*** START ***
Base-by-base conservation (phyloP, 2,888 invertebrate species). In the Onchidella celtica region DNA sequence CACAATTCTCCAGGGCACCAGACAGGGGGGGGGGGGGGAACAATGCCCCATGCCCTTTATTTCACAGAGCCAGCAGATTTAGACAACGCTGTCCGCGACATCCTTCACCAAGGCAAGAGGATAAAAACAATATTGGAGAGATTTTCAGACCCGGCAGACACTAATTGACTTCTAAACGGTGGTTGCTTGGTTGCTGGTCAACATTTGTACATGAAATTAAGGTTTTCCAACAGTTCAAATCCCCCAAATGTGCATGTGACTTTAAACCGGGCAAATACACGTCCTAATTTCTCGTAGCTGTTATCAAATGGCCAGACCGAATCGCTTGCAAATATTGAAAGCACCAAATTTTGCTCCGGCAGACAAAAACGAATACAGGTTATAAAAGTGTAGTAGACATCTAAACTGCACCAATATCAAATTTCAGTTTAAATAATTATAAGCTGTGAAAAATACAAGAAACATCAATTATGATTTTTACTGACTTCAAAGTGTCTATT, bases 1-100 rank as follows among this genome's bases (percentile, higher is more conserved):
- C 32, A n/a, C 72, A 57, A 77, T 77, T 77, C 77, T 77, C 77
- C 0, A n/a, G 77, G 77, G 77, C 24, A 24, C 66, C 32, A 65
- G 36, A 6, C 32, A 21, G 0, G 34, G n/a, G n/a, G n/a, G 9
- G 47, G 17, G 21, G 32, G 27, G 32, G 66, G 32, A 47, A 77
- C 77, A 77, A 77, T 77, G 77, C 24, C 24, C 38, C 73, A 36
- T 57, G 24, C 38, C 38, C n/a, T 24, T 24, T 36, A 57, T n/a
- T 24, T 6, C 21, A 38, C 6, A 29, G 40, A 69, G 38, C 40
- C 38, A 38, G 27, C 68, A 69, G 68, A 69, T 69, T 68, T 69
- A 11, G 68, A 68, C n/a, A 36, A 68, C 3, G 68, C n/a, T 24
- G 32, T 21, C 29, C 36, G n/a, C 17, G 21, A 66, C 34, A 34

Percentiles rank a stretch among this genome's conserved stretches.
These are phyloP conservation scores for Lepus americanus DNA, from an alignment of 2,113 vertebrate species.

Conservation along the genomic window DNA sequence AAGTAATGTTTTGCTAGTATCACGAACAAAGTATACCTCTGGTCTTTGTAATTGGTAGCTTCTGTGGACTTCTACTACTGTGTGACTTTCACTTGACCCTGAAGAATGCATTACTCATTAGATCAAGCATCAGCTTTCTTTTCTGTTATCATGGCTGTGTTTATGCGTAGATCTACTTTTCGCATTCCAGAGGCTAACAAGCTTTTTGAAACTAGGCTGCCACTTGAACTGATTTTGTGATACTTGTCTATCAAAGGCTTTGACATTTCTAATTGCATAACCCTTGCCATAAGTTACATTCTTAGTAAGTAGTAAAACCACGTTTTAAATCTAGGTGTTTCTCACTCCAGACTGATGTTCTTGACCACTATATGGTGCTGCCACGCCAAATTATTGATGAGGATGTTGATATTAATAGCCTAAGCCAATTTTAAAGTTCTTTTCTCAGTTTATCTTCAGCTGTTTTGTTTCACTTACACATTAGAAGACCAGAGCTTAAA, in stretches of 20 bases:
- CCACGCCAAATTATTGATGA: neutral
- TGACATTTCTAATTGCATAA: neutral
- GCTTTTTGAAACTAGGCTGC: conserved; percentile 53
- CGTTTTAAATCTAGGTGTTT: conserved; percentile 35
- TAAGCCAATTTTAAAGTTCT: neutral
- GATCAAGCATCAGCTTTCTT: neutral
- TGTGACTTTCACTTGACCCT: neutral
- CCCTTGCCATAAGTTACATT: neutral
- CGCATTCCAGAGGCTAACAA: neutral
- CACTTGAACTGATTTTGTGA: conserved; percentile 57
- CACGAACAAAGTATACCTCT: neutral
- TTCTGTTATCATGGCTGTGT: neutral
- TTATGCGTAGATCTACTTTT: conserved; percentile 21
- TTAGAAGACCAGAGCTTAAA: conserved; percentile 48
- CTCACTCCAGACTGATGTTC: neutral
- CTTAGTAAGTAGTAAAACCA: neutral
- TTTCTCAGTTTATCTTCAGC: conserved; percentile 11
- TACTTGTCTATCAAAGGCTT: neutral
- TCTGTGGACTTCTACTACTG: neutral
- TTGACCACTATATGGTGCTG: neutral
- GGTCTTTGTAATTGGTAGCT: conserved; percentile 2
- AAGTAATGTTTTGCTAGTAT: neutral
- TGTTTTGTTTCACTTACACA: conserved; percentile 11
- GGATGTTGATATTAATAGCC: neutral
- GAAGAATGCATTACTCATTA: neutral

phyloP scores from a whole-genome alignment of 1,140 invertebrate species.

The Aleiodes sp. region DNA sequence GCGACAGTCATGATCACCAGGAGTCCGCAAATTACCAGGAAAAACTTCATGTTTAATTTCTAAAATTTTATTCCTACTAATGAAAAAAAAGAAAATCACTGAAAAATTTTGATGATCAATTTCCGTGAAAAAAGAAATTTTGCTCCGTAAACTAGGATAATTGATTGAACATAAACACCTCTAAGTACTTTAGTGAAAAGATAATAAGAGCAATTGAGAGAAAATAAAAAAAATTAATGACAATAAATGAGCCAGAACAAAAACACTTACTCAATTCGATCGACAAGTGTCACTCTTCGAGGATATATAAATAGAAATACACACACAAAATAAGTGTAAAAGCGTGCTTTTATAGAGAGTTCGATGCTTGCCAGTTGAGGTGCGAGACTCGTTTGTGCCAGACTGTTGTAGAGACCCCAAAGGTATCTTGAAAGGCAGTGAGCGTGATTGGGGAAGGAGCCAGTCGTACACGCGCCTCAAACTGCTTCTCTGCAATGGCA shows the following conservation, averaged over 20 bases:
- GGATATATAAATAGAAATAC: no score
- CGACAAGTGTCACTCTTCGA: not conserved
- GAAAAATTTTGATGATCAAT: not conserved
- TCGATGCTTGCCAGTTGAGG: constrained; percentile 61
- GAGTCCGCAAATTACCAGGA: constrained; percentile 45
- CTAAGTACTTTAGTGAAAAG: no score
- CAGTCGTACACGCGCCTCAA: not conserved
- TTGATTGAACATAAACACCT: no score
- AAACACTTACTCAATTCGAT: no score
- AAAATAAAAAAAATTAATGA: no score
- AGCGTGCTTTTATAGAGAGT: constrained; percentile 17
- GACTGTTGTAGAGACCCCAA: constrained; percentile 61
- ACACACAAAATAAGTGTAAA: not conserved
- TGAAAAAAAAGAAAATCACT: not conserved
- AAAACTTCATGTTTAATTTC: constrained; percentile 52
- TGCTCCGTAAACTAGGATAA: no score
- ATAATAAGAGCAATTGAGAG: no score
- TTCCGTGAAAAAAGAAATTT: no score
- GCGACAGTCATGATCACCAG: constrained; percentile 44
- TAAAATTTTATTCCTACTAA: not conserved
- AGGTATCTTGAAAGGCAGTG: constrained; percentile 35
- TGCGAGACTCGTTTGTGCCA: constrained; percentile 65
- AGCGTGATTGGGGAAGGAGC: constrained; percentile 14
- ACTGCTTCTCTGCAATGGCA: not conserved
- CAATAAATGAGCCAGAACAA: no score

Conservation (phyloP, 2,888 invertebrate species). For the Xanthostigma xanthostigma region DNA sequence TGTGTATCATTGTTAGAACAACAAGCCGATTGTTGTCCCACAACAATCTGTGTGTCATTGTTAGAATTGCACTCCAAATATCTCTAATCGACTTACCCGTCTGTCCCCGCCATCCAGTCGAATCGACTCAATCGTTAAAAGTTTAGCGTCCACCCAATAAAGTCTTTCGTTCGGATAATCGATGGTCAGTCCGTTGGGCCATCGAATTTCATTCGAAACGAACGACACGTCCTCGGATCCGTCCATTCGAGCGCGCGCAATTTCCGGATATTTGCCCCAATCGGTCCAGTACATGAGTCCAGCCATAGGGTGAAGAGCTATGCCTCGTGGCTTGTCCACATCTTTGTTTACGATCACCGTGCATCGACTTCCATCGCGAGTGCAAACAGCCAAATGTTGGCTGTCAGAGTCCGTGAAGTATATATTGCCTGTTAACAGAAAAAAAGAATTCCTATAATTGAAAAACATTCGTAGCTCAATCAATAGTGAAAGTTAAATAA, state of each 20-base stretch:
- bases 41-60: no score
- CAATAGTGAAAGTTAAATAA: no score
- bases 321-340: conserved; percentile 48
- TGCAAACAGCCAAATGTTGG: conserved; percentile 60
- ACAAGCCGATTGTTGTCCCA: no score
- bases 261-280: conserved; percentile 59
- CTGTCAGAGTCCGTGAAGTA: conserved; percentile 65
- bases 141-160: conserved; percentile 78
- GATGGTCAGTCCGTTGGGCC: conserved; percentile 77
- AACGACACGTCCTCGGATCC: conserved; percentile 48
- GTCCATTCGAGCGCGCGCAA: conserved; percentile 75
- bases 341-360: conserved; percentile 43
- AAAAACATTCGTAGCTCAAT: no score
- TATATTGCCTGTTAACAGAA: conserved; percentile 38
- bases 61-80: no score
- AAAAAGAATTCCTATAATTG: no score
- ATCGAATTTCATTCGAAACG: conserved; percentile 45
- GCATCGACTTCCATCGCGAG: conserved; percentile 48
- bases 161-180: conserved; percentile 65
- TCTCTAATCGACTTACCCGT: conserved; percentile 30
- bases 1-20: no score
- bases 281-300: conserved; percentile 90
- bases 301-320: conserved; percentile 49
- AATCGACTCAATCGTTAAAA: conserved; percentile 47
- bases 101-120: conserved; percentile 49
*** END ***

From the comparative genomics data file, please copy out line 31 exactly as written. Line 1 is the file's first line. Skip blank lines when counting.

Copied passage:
- TTTCTCAGTTTATCTTCAGC: conserved; percentile 11